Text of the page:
From May 31st, workers will gain the same rights as employees who take steps to protect themselves or others in certain health and safety situations. As more people return to work as the government relaxes Covid-19 restrictions this may seem a big step forward, but the rights come with conditions and responsibilities.
Current Health and Safety Protection
Currently sections 44 and 100 of the Employment Rights Act 1996 protect employees against detriment and dismissal resulting from the employee taking steps to protect themselves or others in certain health and safety situations.
To fully understand the implications, three parts of the statement above need to be understood. The definition of detriment is any disciplinary action or suspension of pay. The health and safety situations covered include “circumstances of danger which the employee reasonably believes to be serious and imminent and which he could not reasonably be expected to avert”. Finally, the steps taken by an employee to protect themselves or others include the employee leaving or refusing to return to their place of work while they judge the danger persists.
Earlier this year the government issued an Order extending the health and safety detriment protection to workers. The Employment Rights Act 1996 (Protection from Detriment in Health and Safety Cases) (Amendment) Order 2021 comes into force on 31 May. From that date, workers are also to be covered by section 44 of the act and will therefore share the right not to be subjected to a detriment if they leave their workplace (or refuse to return to their workplace) because they reasonably believe they are in serious or imminent danger.
However, the amendment only applies to section 44 of the Act. Section 100 of the Employment Rights Act declares the dismissal of an employee in the above circumstances to be unfair. Workers who are not employees do not have unfair dismissal rights.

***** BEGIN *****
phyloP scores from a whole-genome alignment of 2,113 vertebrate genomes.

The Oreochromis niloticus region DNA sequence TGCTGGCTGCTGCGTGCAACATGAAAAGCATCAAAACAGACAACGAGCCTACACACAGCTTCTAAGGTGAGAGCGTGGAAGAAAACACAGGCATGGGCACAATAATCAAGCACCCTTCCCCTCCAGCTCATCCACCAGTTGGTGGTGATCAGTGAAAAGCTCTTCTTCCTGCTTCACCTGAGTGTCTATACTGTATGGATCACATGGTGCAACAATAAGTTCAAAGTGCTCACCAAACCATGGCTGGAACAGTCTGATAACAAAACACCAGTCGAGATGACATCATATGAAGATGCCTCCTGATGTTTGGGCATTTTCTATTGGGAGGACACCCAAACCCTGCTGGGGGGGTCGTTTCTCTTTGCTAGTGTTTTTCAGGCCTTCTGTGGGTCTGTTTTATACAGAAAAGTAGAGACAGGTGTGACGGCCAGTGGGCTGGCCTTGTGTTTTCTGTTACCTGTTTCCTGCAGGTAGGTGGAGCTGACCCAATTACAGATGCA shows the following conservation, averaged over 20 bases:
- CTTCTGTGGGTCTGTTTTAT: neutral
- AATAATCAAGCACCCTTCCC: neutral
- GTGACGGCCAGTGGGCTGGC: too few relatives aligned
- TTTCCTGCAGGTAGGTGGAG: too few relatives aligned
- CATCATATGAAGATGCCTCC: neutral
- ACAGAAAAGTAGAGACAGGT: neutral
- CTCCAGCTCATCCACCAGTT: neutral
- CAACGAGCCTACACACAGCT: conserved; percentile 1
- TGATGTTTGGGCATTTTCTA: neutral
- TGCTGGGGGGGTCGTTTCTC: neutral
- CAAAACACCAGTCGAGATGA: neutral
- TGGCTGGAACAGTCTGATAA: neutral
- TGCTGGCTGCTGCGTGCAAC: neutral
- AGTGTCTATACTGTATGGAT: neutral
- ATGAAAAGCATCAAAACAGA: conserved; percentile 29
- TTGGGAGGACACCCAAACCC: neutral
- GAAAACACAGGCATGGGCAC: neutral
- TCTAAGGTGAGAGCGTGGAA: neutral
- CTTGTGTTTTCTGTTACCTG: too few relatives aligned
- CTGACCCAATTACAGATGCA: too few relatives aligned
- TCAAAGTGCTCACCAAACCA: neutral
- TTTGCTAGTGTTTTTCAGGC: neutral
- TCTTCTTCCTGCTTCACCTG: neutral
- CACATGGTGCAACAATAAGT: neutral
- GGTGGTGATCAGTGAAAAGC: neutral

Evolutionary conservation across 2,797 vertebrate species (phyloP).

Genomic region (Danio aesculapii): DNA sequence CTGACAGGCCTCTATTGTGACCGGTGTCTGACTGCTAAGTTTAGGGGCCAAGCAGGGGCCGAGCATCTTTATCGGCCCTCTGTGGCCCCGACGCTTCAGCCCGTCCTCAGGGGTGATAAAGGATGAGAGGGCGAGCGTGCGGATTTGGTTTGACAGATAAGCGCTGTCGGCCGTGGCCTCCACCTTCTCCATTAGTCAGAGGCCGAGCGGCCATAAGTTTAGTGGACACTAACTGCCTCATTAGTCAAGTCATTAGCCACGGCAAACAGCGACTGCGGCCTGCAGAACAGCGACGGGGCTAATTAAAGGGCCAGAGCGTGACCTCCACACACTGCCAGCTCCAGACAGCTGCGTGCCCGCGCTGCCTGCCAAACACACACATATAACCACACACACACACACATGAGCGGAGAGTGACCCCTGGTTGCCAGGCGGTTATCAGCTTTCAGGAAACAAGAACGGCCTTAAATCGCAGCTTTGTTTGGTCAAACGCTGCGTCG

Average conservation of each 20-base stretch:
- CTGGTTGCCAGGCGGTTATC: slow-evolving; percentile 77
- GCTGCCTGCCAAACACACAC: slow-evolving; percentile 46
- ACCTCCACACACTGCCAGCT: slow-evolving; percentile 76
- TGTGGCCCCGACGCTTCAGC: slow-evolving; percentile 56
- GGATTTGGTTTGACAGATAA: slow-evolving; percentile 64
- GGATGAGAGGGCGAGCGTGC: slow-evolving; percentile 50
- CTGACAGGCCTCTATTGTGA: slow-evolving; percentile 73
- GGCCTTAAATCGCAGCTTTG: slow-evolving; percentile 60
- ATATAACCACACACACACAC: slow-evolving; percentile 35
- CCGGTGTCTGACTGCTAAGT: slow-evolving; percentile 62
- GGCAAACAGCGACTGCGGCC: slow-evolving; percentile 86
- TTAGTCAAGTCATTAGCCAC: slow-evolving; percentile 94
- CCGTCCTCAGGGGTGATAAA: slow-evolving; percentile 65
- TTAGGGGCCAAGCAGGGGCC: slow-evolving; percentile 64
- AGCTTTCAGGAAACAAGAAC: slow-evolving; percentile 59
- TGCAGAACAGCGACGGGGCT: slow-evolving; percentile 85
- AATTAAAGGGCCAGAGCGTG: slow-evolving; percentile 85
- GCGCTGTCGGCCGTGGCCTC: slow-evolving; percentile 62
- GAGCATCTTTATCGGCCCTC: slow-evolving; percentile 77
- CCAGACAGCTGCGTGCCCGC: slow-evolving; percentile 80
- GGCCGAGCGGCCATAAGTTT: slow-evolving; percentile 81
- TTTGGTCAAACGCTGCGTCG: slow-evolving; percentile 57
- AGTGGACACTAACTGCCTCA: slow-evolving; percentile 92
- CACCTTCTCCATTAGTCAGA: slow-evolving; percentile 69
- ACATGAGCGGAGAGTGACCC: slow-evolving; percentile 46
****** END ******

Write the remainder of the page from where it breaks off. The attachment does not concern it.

Reasonable Or Not?
Originally, sections 44 and 100 of the Act applied where employees worked in potentially hazardous workplaces. However, the pandemic has meant many workplaces have become potentially hazardous. In fact, the Coronavirus Act 2020 states that the coronavirus poses a ‘serious and imminent danger’.
So does the combination of the Coronavirus Act, Employment Rights Act 1996 and the new Amendment mean any employee and worker can now refuse to continue at or return to work? One major deciding factor is whether the individual’s belief that they are in danger in a workplace is reasonable.
What will be considered reasonable depends on the employee’s or worker’s level of knowledge. An individual’s concern will not be considered valid if it is maintained in ignorance. For this reason, the worker or employee is assumed to be aware of government guidance related to ‘Covid-secure’ workplaces, and of the information the employer has provided about the risk assessment it has carried out and the measures it has taken.
A belief of danger may be reasonable if it is clear that employers are not following government guidance as best they can. An employer’s obligation is not to eliminate risk totally but to reduce it to the ‘lowest reasonable practicable level’. Therefore, it will not be considered reasonable to demand or expect a 0% chance of infection as a precondition of returning to work, just as it would be unreasonable to demand a 0% chance of suffering any type of workplace injury.
However, if there are obvious remediable gaps in the precautions an employer has taken which would be proportionate to the extent to which they would reduce the risk of infection, then the employee or worker would be within their rights to point these out and have the protection of section 44 of the Employment Rights Act. If the gaps causing concern were not swiftly addressed, a belief that there were circumstances of serious and imminent danger would be considered reasonable.
If an individual has to visit premises as part of their work it will be hard for them to be considered reasonably believing they are endangered if the location is ‘Covid-secure’ as defined by government guidelines, had that made clear to them in communications or notices, and the precautions are clearly in place when they arrive at the premises.
Notice also that the above protections only apply at a place of work. If an individual’s concern arises from needing to use public transport to get to premises, sections 44 and 100 of the Employment Rights Act are not applicable.
Note also the reference in the Act to an employee or worker not being ‘reasonably expected to avert’ the circumstances of danger. Within limits, this places some onus on the employee or worker to look after themself and not rely wholly on the employer. The reasonableness of a belief of danger would be assessed on the basis that they would take the sort of precautions given in the government’s guidance where they could.
The primary burden of showing the employee’s or worker’s belief is unreasonable lies firmly with the employer. However, if the employer has taken all the steps incumbent on it and made that clear to those working for it, the position changes. The workplace would be considered ‘officially safe’ and it is up to the employee or worker to show why their belief in danger is reasonable.